“Dreaming after all, is a form of planning.”

A Living Sharpness

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I’ve been experiencing an interesting convergence in my practice in recent weeks:

  1. As distractions dwindle, I feel more collected and focused.
  2. The short visit, at the end of practice, in maha-mudra is becoming more of a stay.
  3. I am settled again in a quality pranayama practice.
  4. I am experiencing more stability in my mind and so am able to sit peacefully.
  5. I’ve started to learn chanting and have added voice and chanting exercises at the end of my practice.

Arriving at maha-mudra used to indicate that the practice is nearing its end. Now it marks the beginning of an increasingly subtle part of practice. What used to feel like the core of practice is feeling more and more like a preparation and gradual movement into the “core at the end” of practice.

After almost 20 years of practice I am amazed that I can still experience such an expansion. Though it does also raise a question of why does it take so long? The answer … Life!

When I moved to Bhudeva I started using wood cutting tools like chisels and power saws in the workshop and especially a chainsaw for firewood. I had a REALLY naive assumption that the saws would keep cutting forever. I was wrong. All cutting tools need to be sharpened (or replaced) more or less regularly (depending on how much you use them). With every cut, blades get duller, with every sharpening, sharper. It is a continuous cycle. I missed this for most of my life when all I had to content with were kitchen knives. It struck my awareness bluntly with the chainsaw.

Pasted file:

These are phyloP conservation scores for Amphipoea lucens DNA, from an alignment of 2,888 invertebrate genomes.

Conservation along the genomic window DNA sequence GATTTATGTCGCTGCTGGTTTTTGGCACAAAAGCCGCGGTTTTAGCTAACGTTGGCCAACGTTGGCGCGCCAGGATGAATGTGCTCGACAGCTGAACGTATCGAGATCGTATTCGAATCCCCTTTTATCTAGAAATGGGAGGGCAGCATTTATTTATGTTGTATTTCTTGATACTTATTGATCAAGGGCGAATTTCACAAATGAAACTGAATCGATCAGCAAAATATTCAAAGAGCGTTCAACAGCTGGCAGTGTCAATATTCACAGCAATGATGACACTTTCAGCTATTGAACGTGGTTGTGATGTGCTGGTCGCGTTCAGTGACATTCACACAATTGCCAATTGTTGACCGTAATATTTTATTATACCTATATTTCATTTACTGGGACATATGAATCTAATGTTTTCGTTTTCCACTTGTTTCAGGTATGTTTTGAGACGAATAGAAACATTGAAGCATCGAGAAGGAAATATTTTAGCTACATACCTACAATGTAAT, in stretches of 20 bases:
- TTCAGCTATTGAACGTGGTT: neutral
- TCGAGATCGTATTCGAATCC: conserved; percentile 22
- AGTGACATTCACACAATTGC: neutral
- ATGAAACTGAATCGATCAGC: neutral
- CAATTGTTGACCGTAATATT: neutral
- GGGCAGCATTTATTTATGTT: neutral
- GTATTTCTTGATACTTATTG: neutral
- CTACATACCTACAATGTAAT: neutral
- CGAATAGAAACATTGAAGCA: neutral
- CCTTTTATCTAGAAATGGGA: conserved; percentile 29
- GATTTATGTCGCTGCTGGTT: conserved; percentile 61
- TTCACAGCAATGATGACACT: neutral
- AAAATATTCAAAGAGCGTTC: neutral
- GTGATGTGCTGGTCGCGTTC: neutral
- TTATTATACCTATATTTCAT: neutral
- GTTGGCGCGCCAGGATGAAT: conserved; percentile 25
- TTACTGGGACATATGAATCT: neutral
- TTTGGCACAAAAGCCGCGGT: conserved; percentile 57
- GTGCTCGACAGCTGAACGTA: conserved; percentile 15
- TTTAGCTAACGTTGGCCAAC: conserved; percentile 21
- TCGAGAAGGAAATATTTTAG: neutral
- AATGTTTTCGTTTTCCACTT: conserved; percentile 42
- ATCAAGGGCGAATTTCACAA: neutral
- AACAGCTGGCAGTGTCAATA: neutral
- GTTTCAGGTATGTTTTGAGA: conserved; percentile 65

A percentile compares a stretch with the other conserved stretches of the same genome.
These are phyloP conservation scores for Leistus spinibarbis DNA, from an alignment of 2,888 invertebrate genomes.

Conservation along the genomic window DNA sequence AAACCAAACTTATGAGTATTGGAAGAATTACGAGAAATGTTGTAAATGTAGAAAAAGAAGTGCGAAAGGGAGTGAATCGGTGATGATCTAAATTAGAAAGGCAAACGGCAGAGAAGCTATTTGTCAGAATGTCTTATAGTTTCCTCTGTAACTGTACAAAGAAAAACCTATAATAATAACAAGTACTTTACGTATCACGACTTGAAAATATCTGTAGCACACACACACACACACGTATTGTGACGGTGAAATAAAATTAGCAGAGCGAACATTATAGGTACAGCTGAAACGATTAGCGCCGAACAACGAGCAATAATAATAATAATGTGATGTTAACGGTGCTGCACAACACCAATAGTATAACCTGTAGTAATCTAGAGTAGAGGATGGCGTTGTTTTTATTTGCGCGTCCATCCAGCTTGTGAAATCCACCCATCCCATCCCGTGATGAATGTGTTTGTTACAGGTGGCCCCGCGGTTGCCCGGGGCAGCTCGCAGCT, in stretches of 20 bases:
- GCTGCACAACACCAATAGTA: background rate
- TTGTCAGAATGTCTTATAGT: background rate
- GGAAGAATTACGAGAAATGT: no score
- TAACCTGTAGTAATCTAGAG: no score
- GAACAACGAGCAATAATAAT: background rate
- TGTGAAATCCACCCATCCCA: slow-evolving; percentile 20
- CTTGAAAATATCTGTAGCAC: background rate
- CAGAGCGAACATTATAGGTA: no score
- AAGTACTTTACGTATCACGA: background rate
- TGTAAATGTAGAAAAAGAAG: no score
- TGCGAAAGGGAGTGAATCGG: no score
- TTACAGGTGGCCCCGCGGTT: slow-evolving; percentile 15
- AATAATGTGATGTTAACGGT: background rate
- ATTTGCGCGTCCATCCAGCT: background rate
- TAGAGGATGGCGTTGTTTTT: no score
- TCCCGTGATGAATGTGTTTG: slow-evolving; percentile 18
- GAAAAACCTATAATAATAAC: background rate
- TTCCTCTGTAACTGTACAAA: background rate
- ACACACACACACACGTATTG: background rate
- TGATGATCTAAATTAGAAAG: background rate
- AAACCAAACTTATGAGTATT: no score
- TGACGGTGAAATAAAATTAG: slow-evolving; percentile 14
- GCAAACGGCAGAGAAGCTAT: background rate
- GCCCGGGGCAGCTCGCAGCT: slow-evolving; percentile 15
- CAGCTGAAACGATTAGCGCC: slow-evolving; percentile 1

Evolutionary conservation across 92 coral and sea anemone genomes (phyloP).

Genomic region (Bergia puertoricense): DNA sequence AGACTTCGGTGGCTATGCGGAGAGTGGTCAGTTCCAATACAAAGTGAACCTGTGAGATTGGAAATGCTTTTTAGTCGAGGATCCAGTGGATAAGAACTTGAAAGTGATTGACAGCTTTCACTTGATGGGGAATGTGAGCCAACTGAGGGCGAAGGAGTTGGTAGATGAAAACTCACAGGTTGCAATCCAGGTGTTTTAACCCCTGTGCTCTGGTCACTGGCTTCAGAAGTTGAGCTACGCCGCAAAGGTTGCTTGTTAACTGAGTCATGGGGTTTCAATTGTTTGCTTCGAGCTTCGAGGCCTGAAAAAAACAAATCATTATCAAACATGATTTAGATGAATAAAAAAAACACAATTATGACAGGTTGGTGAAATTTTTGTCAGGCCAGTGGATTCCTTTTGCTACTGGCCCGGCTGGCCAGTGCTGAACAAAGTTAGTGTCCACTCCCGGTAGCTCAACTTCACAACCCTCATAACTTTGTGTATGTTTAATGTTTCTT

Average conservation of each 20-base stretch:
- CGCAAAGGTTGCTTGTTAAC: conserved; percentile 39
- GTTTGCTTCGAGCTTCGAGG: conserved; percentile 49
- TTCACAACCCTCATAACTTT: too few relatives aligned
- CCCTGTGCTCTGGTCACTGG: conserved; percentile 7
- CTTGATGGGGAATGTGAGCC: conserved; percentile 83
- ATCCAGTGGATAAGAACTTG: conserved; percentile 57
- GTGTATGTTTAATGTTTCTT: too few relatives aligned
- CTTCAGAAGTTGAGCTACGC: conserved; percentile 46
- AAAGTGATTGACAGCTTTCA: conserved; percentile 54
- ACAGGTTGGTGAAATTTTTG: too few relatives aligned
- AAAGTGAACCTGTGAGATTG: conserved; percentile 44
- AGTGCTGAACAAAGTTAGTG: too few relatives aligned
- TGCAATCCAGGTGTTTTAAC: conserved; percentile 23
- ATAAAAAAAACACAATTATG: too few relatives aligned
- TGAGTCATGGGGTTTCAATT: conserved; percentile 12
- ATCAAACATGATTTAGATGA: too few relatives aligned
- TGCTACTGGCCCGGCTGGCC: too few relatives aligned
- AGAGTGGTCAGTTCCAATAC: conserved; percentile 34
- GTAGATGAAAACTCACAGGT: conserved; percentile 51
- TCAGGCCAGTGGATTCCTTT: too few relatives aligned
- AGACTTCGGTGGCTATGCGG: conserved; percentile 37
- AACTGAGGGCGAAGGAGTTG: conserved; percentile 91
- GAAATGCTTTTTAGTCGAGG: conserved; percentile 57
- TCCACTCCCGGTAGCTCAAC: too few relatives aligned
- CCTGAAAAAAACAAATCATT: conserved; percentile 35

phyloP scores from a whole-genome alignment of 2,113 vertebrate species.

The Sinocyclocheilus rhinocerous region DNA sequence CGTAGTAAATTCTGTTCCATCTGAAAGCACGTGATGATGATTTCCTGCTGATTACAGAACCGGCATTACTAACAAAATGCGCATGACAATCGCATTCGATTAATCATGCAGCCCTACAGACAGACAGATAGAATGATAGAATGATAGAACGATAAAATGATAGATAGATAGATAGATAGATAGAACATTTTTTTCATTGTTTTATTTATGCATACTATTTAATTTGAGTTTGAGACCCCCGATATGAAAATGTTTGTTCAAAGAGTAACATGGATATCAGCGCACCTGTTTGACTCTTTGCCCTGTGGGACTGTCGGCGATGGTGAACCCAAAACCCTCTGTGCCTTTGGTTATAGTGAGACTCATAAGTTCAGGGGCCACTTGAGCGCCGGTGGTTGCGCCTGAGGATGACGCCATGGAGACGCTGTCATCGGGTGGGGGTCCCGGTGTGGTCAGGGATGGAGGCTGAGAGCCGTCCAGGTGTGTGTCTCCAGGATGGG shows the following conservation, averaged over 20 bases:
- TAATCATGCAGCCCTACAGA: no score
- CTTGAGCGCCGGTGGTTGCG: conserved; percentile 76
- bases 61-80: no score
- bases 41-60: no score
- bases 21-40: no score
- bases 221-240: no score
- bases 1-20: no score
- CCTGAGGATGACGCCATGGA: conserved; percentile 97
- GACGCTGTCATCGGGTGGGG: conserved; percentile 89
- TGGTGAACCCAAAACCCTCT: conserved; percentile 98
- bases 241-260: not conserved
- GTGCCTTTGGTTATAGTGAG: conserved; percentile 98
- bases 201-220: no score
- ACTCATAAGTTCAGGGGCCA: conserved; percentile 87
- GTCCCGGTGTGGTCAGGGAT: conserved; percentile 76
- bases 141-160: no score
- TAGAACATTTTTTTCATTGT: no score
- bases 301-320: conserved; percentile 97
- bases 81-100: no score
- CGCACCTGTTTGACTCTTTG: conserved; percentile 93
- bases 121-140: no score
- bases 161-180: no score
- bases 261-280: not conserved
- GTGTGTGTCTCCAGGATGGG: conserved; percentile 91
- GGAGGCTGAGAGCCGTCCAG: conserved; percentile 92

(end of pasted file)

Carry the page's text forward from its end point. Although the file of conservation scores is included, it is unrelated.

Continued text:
Practice is like that too. I feel that every practice session is an act of sharpening / tuning. In daily life I apply my edge and it gets dulled (sometimes less, sometimes more … life!). My overall well being is a sum-result of these motions. If I over-use myself or if I don’t tend to myself enough I get dull (and sometimes ill). If I tend to myself as much as I apply myself I end up with a steady state.

Things take on a different flavor when I can get past that steady state … when the edge isn’t just maintained but gets sharper and sharper. I had that experience coming out of last winter. Then life peaked … and now, again, I am beginning to sense that different flavor. The addition of chanting introduces another dimension of practice which extends and deepens the overall subtlety and depth of practice. As winter sets on, days get shorter and there is less work to do outside, I move inwards (into the house and into myself).

I can only imagine that if one lives in a monastery where distractions are kept to a minimum and life itself comes into service of practice, that this exploration can be somehow accelerated. Yet I also feel that this exploration gains a quality or depth, that it is somehow tempered differently when it is immersed in life itself. I imagine it to be like the difference between a fine sword that is displayed in ritual and kept in pristine conditions at all other times, compared to a sword that has seen battle and has been worn down but sharpened over and over again … a living sharpness.

 

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